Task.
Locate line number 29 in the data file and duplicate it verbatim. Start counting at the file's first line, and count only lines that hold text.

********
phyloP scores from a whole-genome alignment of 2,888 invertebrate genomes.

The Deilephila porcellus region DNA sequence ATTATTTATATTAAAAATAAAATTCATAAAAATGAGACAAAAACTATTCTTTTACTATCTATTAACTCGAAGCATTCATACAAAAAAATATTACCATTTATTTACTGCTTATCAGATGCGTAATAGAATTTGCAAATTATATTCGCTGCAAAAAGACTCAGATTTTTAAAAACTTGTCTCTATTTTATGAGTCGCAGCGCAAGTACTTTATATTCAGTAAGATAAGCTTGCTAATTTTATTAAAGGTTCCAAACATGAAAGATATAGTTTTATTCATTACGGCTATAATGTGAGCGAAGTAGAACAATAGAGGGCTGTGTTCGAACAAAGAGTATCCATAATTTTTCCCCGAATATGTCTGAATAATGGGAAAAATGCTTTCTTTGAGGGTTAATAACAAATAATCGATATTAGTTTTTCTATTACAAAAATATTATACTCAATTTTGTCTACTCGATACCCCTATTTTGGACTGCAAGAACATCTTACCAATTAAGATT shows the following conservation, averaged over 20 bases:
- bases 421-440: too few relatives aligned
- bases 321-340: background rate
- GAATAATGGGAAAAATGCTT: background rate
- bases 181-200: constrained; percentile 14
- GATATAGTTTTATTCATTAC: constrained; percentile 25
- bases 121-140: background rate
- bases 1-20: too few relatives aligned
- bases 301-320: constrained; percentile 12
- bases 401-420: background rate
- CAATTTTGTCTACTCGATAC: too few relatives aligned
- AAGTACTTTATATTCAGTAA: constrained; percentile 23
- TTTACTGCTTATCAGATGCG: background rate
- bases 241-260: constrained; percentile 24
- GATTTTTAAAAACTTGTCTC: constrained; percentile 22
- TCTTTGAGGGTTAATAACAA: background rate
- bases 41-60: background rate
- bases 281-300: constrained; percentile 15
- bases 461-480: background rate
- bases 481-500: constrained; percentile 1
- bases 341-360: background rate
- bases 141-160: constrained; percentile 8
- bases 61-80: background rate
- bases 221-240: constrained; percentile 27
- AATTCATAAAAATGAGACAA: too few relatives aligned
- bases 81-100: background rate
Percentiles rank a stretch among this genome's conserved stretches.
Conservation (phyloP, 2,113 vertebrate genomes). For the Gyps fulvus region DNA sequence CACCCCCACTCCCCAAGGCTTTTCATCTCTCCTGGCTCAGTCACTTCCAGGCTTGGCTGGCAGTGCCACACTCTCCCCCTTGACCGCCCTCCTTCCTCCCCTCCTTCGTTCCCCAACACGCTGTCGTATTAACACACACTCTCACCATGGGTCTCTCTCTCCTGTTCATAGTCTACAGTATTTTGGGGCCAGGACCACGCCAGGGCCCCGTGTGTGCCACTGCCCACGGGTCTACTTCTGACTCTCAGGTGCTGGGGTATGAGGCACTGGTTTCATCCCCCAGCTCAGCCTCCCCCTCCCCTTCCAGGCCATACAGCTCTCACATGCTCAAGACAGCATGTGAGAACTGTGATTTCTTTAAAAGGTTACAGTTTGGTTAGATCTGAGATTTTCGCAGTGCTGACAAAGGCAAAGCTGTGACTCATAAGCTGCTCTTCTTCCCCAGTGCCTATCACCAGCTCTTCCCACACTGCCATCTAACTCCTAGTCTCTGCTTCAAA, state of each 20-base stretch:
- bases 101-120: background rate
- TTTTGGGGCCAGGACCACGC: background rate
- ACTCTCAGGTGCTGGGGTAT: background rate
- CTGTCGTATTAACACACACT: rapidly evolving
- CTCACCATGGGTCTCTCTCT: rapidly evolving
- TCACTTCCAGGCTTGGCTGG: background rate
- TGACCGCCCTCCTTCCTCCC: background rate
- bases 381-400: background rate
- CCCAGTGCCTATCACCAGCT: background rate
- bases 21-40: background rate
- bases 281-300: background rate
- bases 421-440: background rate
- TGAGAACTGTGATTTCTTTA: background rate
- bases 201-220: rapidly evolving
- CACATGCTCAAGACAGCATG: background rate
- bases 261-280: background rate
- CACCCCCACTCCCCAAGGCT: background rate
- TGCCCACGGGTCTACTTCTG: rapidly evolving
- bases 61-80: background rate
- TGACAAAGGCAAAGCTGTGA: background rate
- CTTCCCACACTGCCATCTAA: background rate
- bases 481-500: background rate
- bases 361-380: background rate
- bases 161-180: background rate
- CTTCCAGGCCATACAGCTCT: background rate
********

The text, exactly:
Conservation (phyloP, 2,113 vertebrate genomes). For the Gyps fulvus region DNA sequence CACCCCCACTCCCCAAGGCTTTTCATCTCTCCTGGCTCAGTCACTTCCAGGCTTGGCTGGCAGTGCCACACTCTCCCCCTTGACCGCCCTCCTTCCTCCCCTCCTTCGTTCCCCAACACGCTGTCGTATTAACACACACTCTCACCATGGGTCTCTCTCTCCTGTTCATAGTCTACAGTATTTTGGGGCCAGGACCACGCCAGGGCCCCGTGTGTGCCACTGCCCACGGGTCTACTTCTGACTCTCAGGTGCTGGGGTATGAGGCACTGGTTTCATCCCCCAGCTCAGCCTCCCCCTCCCCTTCCAGGCCATACAGCTCTCACATGCTCAAGACAGCATGTGAGAACTGTGATTTCTTTAAAAGGTTACAGTTTGGTTAGATCTGAGATTTTCGCAGTGCTGACAAAGGCAAAGCTGTGACTCATAAGCTGCTCTTCTTCCCCAGTGCCTATCACCAGCTCTTCCCACACTGCCATCTAACTCCTAGTCTCTGCTTCAAA, state of each 20-base stretch: